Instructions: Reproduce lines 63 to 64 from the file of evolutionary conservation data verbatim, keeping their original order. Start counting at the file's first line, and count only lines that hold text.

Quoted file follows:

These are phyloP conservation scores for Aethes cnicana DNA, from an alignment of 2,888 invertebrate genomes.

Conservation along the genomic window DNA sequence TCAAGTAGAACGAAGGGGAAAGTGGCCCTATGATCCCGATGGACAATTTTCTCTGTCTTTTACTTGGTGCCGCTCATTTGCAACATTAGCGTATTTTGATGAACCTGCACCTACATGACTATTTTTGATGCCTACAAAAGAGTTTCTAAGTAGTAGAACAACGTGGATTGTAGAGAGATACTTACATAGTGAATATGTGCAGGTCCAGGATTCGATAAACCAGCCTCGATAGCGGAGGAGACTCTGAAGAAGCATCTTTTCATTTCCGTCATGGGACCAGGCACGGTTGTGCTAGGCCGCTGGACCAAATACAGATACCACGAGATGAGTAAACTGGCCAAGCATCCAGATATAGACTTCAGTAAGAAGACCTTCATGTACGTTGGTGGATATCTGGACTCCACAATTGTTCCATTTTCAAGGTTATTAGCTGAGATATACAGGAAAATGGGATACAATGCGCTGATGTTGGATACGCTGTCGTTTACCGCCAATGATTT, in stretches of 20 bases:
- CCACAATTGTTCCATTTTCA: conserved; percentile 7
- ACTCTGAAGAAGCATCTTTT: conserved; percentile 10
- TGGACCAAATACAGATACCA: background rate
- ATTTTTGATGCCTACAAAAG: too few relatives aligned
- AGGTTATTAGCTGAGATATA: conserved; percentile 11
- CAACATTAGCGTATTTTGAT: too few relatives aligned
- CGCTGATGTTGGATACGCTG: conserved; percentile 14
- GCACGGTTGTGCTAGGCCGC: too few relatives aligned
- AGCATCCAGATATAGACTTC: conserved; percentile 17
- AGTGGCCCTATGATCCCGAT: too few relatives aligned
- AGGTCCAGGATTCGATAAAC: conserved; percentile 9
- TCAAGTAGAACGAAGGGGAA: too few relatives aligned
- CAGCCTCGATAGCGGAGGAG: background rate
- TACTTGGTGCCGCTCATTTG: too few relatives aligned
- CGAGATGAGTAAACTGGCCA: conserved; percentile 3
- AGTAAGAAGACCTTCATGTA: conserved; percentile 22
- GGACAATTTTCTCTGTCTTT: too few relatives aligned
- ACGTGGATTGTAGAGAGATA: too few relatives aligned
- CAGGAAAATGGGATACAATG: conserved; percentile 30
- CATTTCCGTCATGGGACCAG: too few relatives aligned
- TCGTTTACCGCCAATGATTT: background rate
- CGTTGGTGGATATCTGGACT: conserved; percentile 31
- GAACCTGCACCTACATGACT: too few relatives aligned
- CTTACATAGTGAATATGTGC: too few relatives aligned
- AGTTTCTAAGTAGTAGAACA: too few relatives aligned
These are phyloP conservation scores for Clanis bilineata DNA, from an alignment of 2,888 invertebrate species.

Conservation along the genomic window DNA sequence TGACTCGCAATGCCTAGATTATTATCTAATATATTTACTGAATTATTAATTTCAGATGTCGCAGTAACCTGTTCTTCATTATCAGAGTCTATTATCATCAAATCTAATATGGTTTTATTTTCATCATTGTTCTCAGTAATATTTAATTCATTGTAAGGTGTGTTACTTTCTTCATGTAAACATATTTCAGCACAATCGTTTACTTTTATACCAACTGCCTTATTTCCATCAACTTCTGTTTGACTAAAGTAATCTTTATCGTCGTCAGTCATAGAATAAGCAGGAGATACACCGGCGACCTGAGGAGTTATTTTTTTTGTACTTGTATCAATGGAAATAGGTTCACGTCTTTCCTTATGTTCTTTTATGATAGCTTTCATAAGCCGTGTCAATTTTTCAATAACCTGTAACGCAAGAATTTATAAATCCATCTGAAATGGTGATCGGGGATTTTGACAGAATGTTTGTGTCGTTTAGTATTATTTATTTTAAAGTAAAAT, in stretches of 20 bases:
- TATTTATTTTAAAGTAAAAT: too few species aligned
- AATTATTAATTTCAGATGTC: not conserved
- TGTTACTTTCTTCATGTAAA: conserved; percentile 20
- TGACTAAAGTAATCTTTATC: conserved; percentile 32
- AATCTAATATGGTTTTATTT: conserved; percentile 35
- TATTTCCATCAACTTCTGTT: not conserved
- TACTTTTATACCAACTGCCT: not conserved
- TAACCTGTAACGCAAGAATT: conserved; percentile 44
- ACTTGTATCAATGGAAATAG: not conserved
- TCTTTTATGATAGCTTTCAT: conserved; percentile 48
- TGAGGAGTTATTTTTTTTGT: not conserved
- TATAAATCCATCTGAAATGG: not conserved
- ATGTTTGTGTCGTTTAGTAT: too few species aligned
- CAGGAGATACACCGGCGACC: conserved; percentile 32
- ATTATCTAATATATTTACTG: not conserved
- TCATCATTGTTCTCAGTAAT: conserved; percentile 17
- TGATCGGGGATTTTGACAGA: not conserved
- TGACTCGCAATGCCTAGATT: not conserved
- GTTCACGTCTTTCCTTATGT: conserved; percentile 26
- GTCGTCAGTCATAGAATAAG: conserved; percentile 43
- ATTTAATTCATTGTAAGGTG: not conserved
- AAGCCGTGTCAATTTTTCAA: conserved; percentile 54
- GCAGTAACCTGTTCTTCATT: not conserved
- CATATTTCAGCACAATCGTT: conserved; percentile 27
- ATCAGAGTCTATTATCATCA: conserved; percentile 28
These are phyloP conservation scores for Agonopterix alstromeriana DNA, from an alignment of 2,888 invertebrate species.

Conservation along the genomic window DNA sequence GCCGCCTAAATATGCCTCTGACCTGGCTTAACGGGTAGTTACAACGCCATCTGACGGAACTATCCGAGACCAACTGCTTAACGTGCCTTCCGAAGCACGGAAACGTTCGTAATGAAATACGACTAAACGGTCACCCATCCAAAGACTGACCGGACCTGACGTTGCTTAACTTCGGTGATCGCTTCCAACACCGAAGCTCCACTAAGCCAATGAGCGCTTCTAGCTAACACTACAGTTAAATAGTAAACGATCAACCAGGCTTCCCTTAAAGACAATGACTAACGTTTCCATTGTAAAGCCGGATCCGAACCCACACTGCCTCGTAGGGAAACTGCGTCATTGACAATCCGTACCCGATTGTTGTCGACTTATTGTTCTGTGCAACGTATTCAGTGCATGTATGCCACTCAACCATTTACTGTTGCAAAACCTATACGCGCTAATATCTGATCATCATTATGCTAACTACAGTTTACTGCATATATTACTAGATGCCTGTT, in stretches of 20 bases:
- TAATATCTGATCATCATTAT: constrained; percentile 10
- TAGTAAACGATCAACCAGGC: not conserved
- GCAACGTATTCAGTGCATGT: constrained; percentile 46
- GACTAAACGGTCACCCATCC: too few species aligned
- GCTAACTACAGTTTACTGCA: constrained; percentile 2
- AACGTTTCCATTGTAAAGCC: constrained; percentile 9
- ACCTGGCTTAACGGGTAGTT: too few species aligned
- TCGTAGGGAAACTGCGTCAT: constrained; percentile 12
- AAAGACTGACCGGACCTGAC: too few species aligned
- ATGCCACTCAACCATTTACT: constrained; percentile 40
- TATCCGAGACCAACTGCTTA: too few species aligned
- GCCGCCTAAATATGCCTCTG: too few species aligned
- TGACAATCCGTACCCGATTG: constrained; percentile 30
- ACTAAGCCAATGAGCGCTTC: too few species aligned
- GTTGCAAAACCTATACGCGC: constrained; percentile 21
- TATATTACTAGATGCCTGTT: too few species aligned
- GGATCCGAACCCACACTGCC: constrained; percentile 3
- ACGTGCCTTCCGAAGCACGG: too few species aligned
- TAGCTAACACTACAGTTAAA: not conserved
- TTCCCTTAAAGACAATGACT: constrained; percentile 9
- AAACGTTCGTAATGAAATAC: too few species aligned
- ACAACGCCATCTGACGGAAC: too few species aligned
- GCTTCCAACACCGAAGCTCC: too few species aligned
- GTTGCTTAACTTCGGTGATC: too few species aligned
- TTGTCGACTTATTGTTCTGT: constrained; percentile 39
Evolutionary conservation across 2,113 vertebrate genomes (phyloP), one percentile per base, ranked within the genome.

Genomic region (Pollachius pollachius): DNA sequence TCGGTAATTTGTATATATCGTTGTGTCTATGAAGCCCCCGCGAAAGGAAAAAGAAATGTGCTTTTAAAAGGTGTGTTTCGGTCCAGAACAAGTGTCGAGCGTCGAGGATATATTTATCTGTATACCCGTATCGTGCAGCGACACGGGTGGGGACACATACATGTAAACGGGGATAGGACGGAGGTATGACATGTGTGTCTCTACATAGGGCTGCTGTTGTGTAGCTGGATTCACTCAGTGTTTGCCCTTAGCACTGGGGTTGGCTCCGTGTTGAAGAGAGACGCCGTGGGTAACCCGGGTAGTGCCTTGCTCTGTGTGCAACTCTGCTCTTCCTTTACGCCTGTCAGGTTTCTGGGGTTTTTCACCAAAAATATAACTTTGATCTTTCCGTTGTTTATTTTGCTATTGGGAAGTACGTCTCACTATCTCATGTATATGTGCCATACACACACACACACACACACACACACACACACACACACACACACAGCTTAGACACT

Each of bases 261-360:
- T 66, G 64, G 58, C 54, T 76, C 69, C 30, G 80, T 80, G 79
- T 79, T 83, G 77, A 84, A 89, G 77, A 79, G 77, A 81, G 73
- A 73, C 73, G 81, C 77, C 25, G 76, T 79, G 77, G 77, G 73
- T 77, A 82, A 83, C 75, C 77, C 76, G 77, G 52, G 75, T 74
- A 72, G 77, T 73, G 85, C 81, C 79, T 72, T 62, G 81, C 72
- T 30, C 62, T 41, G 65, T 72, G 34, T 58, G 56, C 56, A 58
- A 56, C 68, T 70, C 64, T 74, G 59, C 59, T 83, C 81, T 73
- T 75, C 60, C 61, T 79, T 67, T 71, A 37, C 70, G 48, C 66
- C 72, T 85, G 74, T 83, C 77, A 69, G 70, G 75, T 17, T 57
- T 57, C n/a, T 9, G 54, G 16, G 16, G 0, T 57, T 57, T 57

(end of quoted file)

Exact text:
- ACCTGGCTTAACGGGTAGTT: too few species aligned
- TCGTAGGGAAACTGCGTCAT: constrained; percentile 12